- Increase usage of renewable energy to 7% of total electrical consumption.
- Achieve CAFÉ (Corporate Average Fuel Economy) of 35 mpg.
- Decrease greenhouse gas emissions by 30%.
- Divert 50% of solid waste from the landfill.
- Decrease water usage by 25%.
- Increase sustainable food purchases to 50%.
- Generate zero hazardous waste.
Xanterra at Zion Lodge's progress toward 2015 Environmental Vision Goals:
- 6% decrease of fossil fuel usage.
- 43% increase in renewable energy.
- 13% improvement of average fuel economy.
- 35% decrease in greenhouse gas emissions.
- 36% diversion of solid waste from the landfill.
- 50% reduction of water use.
- 7% increase in sustainable cuisine.
- Decrease in hazardous waste generation.
Further evidence of Zion's progress can be found in their 2005 Sustainability Report and Baseline Resource Tracking Spreadsheet. It is noteworthy that their Ecometrix data was verified by rigorous third party audit verification by KPMG Performance Registrar Inc. during their annual ISO 14001 surveillance audits.
National Park Service, Staten Island, NY
The visitor facility is an addition to and an adaptive re-use of an existing facility originally constructed as concrete maintenance garage for the New York City Parks Department in 1970.
Environmental goals interweave within the three core park programs: resource stewardship, environmental education and recreation. The project minimizes environmental impacts, improve habitat quality, and maximizes the quality of the visitor experience through sustainable principles.
The environmental achievements of this project include:
- Minimizing overall development footprint.
- Extensive use of recycled materials.
- Sustainable materials including cork, bamboo and wheatboard.
- Natural light: light shelves, skylights, light pipes.
- Ground source heat pumps / water heat exchange system with primary and discharge wells.
- Thermal storage wall for winter heat.
- Building integrated solar photovoltaic system to heat domestic water.
- Passive solar heating features and architectural overhangs to provide summertime shade.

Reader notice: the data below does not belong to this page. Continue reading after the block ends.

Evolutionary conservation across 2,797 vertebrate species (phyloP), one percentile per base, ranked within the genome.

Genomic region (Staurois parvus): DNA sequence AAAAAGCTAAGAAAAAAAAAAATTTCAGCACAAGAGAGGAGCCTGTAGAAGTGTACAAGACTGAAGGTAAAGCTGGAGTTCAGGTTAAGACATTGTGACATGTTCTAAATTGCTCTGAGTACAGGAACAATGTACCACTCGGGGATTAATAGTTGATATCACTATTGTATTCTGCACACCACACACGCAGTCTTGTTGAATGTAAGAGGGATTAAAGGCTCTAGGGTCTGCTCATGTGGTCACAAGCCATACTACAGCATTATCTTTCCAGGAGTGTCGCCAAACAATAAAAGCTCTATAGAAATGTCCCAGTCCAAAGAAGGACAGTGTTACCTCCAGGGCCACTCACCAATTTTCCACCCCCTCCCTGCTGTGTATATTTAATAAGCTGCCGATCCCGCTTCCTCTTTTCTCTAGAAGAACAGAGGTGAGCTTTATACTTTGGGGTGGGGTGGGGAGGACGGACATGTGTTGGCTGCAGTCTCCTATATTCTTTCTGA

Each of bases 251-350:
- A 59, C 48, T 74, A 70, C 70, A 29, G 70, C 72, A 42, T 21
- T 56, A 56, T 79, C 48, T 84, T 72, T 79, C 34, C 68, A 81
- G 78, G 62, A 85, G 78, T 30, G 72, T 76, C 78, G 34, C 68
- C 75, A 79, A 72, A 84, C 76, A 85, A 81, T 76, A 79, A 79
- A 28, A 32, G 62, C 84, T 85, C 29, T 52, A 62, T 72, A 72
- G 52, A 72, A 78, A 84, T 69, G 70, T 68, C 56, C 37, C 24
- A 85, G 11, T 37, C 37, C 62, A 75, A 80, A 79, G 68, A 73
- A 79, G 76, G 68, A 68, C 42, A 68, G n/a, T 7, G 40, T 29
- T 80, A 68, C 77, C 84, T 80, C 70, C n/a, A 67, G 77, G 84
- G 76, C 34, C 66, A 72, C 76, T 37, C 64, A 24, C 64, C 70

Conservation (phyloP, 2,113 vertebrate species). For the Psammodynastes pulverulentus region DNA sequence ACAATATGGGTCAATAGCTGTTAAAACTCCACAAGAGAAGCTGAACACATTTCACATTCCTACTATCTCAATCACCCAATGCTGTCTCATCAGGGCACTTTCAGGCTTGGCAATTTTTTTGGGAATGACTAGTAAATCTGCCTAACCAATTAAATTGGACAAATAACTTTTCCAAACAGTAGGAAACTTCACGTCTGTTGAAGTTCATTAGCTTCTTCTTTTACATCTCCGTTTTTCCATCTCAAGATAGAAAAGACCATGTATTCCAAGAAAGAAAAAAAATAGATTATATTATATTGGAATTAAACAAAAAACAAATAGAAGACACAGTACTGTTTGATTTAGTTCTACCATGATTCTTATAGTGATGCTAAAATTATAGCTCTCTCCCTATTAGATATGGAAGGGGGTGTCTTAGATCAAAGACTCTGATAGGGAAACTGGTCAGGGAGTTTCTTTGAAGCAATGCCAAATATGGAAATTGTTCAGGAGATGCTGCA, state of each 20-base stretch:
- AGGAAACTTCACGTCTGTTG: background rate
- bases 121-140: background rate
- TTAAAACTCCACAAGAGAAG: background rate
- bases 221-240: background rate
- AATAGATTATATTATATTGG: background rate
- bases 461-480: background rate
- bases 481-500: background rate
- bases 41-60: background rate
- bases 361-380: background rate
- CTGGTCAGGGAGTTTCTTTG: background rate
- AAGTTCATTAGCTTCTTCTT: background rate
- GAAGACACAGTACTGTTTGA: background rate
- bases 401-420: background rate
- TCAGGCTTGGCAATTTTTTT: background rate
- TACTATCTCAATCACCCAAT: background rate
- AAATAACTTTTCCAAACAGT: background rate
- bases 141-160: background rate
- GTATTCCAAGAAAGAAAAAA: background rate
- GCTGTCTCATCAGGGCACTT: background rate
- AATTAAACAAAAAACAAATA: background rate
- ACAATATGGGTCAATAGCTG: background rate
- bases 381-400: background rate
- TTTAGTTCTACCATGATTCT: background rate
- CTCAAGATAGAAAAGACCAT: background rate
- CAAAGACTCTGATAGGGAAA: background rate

- Water reduction measures using waterless urinals resulting in a 66% water savings per year or a reduction of $1,800 in water/sewer costs.
- Reduced water usage fixtures translating into 25% reduction in maintenance costs and 50% in water savings.
- Green energy sources to power facility (wind source).
- Natural ventilation turbine extractors in north lobby.
- LEED (gold- pending) certification: the first Northeast Region building and only the 3rd building within NPS with LEED designation.
- Energy savings of 378 million Btu = $6,898 / annually.
- Serves as a model of sustainability for public and private sector.
U.S. Fish and Wildlife Service, Bozeman, MT
Since 2004, the Bozeman Fish Technology Center (Center) has made great strides in becoming a more environmentally-friendly facility. A vigorous recycling and energy conservation effort was instituted by the addition of a new building and additional staff. The Center staff developed an Environmental Management and Energy Conservation program to promote and improve environmental protection of the Center resources and conserve energy. The Center's Management of Environmental Resources Plan covers all aspects of environmental and natural resource management including: 1) recycling, 2) waste pollution prevention, 3) sustainable design and green building and purchasing, and 4) natural resource conservation. The Center's program includes various aspects of environmental, natural resource conservation, and energy management. In 2004, the Center teamed up with Montana State University to conduct an energy audit and to evaluate use of alternate energy. The staff developed an Environmental Compliance and Permitting Program and completed a comprehensive Human Health and Chemical Use Safety Plan in 2005 after several years of intensive work. Also in 2005, a new state-of-the-art laboratory and administrative building was completed. The building makes use of energy conserving strategies such as passive solar for heating and lighting, use of spring water for building cooling, and an automated HVAC system to promote effective energy conservation.
Bozeman NFH water re-use recirculation system
Division of Engineering, Hadley MA
Built to co-house several divisions of the U.S. Fish & Wildlife Service, the 14,400 s.f., USFWS Rhode Island Headquarters and Kettle Pond Visitor Center is an outstanding example of sustainable design. A recipient of the Department of Energy's Energy Saver Showcase Award, this LEED Certified-equivalent showcase is an example of careful site planning, recycling, and energy and water conservation. Layout and placement of the building and support facilities minimized land disturbance and sensitive site features were protected or restored during construction. Durable and long-lived recycled building materials were used throughout. Pavement from an abandoned airfield runway at Ninigret National Wildlife Refuge was used as base for the entry road. Low-flush toilets and flow restrictors minimize water use. Energy efficient technologies and materials are calculated to save approximately 41 percent of energy compared to a traditional office building, and an estimated 150,570 gm/yr of NOx; 532,875 gm/yr of SOx; and 70,491 lbm/yr of CO2, compared with conventional construction techniques. The geothermal heat exchange system for heating and cooling is calculated to save $7,000 in energy costs annually.